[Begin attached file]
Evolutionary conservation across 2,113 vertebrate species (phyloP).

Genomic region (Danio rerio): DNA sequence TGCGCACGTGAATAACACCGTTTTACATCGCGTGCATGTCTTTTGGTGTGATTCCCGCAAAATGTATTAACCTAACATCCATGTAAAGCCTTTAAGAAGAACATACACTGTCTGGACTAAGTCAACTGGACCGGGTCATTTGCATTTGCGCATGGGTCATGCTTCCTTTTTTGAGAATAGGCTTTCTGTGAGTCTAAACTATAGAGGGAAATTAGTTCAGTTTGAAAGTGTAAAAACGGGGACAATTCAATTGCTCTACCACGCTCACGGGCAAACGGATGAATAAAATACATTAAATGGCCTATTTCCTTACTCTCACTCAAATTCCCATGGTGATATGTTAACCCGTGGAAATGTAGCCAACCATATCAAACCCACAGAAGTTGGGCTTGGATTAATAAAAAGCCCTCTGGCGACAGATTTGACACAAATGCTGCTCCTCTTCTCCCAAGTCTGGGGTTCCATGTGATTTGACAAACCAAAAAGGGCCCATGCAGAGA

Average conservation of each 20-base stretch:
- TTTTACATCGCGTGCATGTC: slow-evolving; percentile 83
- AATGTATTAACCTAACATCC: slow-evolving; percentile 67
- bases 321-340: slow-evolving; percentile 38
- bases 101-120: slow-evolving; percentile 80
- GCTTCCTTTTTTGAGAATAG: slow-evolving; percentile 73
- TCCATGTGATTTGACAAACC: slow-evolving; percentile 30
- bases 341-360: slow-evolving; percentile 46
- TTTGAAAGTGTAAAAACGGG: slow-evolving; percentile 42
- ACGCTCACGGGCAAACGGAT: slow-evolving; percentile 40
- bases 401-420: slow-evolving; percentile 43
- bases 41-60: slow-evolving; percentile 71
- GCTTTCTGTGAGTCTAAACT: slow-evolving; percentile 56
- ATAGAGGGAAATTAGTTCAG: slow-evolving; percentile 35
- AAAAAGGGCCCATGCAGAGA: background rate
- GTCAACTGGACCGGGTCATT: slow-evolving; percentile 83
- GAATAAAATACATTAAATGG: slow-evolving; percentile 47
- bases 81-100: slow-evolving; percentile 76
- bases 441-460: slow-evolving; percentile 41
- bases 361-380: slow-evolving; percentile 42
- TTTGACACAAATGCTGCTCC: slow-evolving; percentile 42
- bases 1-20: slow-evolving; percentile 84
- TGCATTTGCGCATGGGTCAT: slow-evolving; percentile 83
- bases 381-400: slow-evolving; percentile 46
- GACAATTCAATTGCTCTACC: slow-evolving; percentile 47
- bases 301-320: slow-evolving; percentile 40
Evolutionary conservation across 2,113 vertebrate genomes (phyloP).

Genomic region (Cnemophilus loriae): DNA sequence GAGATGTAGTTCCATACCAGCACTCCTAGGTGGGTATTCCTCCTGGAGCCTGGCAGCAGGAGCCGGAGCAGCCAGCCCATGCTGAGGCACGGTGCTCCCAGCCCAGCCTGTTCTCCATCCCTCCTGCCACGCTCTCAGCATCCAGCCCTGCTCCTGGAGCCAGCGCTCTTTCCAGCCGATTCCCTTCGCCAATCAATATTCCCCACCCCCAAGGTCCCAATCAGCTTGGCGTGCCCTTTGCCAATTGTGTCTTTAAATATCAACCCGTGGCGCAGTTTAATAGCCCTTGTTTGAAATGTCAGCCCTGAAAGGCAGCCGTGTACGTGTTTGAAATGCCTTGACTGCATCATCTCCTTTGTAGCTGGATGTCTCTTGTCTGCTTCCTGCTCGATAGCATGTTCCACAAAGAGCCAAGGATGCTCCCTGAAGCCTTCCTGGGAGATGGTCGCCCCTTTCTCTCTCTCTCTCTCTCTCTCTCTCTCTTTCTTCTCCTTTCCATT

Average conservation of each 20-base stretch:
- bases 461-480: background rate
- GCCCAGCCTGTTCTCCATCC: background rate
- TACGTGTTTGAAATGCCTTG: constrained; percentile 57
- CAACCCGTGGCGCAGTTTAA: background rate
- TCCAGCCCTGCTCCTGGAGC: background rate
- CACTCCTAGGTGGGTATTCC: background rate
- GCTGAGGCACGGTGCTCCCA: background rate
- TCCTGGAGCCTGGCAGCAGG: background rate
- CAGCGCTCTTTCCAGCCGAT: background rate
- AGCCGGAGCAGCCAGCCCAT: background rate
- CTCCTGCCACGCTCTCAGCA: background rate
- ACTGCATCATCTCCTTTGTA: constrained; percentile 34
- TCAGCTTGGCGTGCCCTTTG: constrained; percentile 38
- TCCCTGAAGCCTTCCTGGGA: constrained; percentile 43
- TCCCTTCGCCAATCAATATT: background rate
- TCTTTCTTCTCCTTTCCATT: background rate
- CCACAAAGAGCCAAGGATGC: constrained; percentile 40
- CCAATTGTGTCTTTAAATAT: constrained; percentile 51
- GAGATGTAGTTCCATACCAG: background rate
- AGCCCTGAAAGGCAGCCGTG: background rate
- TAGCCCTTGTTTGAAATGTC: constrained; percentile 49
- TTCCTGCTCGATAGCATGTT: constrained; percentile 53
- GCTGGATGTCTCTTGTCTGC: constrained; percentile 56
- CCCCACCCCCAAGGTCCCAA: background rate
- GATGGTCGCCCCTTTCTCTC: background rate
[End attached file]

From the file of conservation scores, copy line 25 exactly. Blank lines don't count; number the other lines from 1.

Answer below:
- TGCATTTGCGCATGGGTCAT: slow-evolving; percentile 83